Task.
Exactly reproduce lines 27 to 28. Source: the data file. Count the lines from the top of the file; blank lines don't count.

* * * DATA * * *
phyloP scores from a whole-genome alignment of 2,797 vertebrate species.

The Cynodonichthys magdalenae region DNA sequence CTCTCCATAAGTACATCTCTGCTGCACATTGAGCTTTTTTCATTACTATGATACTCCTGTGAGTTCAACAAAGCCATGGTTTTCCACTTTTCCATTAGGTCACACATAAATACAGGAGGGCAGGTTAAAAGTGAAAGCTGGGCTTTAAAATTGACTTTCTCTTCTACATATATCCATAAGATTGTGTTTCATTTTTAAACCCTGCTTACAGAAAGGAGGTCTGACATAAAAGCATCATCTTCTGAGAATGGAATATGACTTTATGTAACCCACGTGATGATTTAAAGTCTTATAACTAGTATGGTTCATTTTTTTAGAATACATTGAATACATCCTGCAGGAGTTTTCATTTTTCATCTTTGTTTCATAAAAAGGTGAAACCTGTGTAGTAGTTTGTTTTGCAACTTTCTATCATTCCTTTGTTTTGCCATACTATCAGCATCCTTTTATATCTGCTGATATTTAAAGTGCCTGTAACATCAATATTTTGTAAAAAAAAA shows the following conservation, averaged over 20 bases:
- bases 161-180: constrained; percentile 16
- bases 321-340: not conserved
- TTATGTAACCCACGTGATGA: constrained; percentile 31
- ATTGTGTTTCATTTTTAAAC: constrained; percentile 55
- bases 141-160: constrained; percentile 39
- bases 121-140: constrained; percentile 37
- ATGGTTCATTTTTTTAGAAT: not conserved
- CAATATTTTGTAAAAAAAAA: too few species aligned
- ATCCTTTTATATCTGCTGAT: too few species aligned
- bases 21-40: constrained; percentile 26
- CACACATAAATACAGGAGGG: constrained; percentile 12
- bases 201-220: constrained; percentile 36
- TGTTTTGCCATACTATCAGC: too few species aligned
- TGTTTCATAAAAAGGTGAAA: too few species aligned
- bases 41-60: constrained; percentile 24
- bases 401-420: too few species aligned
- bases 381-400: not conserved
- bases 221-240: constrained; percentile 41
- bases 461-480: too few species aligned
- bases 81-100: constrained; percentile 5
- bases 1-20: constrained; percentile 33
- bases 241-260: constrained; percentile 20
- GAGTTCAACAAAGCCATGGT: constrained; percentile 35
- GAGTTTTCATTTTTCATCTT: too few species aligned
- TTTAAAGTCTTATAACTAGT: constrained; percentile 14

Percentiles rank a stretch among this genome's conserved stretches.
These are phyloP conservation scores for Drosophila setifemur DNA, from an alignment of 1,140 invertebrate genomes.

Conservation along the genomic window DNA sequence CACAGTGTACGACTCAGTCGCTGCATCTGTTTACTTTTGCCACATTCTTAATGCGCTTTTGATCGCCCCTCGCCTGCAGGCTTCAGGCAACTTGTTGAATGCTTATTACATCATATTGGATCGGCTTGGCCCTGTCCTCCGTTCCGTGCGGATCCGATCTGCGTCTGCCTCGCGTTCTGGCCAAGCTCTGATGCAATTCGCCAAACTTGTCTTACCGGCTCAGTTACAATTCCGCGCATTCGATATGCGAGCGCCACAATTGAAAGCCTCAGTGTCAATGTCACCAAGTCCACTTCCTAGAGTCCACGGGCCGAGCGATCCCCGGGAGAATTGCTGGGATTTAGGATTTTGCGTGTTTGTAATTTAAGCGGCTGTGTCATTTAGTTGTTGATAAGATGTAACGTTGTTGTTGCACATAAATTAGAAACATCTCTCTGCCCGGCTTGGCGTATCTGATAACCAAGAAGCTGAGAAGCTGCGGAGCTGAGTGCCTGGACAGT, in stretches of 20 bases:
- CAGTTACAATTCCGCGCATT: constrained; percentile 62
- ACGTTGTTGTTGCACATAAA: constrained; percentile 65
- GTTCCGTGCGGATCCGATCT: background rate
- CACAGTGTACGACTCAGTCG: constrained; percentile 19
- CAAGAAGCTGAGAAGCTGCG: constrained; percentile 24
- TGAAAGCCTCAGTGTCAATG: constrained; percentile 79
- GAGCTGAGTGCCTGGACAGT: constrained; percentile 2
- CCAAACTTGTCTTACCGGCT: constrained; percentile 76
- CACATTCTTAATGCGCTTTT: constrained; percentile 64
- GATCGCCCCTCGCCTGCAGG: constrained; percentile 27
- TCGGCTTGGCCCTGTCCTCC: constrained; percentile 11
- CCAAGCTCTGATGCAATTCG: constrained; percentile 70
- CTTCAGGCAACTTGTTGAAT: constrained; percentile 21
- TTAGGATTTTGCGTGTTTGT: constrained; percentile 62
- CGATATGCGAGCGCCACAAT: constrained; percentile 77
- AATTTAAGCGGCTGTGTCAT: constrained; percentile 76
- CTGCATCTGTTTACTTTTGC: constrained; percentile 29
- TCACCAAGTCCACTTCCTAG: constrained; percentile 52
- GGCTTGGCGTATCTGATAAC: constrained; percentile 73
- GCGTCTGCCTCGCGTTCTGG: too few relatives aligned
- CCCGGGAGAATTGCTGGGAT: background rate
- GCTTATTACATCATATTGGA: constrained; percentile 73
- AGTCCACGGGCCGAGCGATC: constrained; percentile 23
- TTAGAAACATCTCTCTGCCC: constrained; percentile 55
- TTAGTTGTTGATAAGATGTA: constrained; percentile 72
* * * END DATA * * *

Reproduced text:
- TTTAAAGTCTTATAACTAGT: constrained; percentile 14

Percentiles rank a stretch among this genome's conserved stretches.